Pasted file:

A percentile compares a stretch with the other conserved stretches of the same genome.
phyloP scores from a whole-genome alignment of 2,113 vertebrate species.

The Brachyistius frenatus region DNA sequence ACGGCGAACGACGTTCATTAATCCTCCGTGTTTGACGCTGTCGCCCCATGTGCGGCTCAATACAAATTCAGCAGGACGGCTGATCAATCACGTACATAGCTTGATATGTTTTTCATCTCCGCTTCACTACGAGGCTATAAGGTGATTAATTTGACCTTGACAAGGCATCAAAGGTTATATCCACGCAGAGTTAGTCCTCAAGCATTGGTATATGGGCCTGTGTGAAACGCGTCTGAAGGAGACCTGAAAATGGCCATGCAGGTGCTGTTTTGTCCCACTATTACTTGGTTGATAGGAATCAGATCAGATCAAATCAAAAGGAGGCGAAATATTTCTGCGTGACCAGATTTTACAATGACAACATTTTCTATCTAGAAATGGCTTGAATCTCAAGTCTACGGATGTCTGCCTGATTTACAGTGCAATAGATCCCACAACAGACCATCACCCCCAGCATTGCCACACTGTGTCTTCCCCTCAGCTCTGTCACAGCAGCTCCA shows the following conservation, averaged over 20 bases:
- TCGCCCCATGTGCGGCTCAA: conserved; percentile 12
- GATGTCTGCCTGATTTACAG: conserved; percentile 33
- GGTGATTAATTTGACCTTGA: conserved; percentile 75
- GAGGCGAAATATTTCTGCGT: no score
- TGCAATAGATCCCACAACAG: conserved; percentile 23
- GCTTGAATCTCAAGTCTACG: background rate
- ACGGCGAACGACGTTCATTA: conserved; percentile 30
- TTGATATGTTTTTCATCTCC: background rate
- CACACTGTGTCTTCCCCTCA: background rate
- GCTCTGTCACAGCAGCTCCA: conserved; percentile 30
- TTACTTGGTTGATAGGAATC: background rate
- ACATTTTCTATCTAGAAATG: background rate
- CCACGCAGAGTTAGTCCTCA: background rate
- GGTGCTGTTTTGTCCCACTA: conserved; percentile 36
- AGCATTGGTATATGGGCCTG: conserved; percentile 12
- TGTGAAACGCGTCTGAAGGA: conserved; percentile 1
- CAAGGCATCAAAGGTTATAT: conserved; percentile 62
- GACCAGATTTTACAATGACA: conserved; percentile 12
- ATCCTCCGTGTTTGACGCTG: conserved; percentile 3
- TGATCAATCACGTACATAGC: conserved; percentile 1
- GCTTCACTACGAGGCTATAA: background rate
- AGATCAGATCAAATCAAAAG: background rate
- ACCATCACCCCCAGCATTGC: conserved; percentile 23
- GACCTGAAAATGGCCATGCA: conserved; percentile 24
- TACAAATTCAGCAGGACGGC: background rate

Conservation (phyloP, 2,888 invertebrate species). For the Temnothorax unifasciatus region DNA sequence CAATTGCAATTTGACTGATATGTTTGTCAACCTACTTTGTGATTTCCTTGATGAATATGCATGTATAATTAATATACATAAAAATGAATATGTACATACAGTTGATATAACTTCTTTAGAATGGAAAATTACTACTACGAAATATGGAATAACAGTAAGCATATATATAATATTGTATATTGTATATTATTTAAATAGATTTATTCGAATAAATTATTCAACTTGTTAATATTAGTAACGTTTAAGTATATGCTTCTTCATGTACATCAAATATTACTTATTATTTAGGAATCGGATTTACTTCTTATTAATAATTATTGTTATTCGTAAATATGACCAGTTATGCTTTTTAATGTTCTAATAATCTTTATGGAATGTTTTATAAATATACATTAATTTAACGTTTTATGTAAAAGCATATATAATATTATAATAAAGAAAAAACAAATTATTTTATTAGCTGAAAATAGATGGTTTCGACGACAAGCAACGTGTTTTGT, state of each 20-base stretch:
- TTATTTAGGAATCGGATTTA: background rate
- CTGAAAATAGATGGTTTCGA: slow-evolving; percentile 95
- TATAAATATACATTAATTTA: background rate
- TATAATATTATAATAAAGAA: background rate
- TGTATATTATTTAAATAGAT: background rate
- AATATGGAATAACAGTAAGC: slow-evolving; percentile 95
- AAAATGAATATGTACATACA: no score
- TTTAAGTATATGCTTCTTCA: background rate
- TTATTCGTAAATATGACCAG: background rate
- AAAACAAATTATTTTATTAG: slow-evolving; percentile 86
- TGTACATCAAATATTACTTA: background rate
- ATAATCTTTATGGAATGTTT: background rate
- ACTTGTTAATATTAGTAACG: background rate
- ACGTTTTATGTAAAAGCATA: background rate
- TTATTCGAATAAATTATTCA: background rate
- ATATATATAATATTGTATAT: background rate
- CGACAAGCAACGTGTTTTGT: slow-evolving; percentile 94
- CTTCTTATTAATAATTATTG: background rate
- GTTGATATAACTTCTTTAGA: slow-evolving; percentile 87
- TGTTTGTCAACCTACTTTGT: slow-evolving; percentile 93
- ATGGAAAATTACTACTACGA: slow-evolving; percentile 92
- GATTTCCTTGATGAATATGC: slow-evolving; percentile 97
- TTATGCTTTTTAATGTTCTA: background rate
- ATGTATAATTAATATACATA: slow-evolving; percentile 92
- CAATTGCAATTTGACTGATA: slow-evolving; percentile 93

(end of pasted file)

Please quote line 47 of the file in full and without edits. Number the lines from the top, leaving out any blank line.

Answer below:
- CTTCTTATTAATAATTATTG: background rate